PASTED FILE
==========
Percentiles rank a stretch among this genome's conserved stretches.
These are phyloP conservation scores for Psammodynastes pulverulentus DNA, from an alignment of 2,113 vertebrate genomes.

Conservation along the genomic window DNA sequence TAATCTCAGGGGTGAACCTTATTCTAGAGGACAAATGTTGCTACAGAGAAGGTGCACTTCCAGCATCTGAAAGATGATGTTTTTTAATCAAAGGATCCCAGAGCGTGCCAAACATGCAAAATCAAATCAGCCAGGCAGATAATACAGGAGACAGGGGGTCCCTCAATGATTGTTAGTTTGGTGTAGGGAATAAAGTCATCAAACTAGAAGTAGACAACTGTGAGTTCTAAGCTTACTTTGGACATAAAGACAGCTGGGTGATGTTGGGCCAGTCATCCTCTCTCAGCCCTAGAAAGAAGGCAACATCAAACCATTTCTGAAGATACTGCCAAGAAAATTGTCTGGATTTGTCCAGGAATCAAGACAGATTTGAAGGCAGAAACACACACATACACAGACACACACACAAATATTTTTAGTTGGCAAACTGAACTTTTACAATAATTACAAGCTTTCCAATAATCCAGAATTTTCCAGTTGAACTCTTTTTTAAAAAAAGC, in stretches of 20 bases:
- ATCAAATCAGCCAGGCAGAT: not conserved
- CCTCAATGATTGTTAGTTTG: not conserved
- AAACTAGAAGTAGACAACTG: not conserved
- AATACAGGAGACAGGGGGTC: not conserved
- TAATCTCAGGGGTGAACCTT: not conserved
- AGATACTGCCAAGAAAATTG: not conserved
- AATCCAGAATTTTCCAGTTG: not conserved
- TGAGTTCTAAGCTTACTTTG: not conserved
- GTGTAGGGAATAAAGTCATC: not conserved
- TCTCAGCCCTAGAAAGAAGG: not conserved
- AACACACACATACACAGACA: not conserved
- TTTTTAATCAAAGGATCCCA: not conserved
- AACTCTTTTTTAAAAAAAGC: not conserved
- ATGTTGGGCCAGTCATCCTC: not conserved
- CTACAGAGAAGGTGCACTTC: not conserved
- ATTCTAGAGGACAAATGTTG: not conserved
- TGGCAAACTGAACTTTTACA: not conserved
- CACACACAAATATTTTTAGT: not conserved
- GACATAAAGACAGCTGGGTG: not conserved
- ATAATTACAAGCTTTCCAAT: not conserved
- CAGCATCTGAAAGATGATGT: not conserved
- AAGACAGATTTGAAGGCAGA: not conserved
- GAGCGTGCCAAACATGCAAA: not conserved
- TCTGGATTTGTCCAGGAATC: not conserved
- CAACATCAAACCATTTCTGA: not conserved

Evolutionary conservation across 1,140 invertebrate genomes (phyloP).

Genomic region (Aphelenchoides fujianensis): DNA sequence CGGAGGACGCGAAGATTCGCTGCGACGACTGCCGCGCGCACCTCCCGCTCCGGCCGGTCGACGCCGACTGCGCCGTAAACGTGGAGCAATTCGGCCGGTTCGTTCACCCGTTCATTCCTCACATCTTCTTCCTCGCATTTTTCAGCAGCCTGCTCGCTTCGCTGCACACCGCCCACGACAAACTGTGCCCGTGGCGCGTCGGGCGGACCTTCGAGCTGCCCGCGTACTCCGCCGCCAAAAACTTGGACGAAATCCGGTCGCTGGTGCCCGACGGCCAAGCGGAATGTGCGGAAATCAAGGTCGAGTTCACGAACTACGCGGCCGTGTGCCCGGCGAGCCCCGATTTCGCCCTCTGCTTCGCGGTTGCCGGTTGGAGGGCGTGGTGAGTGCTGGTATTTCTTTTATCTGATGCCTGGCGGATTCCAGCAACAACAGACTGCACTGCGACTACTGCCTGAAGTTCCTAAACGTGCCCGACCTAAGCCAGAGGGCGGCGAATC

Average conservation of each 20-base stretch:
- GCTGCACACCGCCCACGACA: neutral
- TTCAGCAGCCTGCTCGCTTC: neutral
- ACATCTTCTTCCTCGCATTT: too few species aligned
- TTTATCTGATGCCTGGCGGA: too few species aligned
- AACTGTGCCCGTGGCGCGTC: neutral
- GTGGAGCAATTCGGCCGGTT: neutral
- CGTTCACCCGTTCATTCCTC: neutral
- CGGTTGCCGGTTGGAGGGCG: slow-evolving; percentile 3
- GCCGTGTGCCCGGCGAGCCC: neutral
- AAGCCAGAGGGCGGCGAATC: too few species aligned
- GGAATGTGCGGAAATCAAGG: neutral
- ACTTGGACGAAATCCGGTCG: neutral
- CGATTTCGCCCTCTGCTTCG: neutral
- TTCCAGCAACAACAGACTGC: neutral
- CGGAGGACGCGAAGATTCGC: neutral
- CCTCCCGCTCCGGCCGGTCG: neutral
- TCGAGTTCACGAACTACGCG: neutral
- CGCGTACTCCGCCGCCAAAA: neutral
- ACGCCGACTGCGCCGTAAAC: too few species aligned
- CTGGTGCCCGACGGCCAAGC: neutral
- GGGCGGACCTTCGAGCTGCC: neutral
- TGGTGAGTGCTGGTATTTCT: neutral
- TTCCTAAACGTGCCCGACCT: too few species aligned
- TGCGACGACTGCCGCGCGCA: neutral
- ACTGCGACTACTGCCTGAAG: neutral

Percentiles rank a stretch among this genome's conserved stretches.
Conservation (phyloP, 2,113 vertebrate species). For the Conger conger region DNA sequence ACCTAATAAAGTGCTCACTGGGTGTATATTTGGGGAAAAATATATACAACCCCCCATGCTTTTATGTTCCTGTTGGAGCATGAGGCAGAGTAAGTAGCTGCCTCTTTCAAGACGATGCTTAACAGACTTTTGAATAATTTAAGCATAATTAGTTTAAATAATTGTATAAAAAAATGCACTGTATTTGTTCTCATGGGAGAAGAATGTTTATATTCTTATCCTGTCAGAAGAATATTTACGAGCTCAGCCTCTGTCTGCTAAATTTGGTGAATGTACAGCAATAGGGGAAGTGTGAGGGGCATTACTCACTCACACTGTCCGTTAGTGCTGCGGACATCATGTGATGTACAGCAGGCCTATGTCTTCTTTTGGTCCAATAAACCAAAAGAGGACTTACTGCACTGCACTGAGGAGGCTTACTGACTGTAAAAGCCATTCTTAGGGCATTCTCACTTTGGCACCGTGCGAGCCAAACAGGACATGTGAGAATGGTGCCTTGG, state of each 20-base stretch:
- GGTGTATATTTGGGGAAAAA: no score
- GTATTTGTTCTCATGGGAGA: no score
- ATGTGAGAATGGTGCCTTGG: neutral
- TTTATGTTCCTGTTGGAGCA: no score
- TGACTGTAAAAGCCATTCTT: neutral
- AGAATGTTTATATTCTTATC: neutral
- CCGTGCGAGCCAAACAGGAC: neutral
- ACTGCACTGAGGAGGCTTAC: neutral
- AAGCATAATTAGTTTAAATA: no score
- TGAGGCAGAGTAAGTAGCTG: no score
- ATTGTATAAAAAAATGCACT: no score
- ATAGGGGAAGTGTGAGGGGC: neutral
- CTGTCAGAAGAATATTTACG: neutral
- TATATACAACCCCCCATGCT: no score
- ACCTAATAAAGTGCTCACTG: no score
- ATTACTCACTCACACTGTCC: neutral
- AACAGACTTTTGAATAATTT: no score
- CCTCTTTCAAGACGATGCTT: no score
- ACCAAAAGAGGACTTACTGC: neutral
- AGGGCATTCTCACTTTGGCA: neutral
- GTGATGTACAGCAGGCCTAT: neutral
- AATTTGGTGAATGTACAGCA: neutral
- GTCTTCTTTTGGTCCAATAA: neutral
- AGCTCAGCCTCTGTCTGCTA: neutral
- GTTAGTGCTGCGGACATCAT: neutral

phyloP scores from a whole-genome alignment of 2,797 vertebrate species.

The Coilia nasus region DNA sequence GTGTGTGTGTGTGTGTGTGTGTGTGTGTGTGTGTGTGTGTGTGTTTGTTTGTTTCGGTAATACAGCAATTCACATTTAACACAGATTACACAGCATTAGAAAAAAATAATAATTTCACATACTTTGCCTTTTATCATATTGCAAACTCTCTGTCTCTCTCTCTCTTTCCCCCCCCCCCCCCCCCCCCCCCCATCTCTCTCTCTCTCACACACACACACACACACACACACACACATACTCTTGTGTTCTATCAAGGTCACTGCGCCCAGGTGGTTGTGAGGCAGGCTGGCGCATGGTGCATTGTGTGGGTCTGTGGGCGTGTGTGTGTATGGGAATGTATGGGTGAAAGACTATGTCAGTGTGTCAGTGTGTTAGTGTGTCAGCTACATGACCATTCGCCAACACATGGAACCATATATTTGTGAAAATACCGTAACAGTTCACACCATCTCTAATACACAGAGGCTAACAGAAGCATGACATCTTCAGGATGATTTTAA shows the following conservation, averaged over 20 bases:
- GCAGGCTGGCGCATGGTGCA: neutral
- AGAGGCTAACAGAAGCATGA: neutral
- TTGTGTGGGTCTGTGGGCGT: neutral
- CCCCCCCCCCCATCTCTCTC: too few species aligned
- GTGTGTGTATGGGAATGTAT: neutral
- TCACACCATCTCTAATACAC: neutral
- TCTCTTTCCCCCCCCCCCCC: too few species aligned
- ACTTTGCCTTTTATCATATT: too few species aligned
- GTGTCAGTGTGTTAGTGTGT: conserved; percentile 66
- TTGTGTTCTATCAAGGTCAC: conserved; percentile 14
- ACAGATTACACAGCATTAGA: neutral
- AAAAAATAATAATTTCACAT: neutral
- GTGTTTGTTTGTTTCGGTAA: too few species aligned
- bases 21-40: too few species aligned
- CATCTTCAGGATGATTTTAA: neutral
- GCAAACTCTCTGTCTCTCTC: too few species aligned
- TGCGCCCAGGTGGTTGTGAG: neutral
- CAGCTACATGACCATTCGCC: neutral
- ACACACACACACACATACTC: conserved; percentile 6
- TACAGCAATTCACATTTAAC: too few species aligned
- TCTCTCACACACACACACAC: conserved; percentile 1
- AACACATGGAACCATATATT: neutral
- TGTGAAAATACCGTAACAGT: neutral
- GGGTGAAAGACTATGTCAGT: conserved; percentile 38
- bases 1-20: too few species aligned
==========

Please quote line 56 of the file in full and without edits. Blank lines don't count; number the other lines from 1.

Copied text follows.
- ACTGCGACTACTGCCTGAAG: neutral